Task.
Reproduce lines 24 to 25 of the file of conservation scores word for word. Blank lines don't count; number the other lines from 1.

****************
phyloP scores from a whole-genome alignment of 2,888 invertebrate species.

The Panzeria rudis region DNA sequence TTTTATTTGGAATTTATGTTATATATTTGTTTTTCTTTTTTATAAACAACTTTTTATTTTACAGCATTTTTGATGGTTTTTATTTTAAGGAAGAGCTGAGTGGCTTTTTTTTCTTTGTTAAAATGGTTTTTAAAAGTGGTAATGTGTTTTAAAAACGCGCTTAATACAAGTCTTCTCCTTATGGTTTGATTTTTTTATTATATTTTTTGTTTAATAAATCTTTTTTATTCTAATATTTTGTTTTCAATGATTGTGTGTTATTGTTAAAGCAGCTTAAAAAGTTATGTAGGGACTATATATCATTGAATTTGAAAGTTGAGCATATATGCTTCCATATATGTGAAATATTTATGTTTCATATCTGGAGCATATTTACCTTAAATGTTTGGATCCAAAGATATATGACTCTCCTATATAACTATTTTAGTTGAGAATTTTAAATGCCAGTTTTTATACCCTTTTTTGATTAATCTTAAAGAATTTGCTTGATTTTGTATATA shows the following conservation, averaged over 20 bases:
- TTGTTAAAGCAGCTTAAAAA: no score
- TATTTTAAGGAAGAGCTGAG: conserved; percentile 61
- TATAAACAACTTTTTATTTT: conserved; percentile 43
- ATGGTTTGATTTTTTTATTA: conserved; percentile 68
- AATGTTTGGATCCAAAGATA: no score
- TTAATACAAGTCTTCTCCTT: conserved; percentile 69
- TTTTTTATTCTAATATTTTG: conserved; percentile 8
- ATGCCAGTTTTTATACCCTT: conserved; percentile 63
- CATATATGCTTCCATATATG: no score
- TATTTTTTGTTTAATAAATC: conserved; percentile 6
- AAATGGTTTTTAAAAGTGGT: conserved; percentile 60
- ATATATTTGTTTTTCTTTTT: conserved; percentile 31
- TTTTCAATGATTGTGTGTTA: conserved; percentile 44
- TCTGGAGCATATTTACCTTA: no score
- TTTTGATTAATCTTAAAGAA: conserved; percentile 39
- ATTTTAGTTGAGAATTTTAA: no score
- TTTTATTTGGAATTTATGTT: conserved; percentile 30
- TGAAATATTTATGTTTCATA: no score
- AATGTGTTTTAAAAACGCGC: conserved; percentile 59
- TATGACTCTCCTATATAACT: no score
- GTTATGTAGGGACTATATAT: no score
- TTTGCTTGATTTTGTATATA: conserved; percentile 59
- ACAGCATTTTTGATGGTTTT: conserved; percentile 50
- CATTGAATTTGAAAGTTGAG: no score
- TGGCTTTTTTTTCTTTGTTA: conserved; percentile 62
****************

- TTTGCTTGATTTTGTATATA: conserved; percentile 59
- ACAGCATTTTTGATGGTTTT: conserved; percentile 50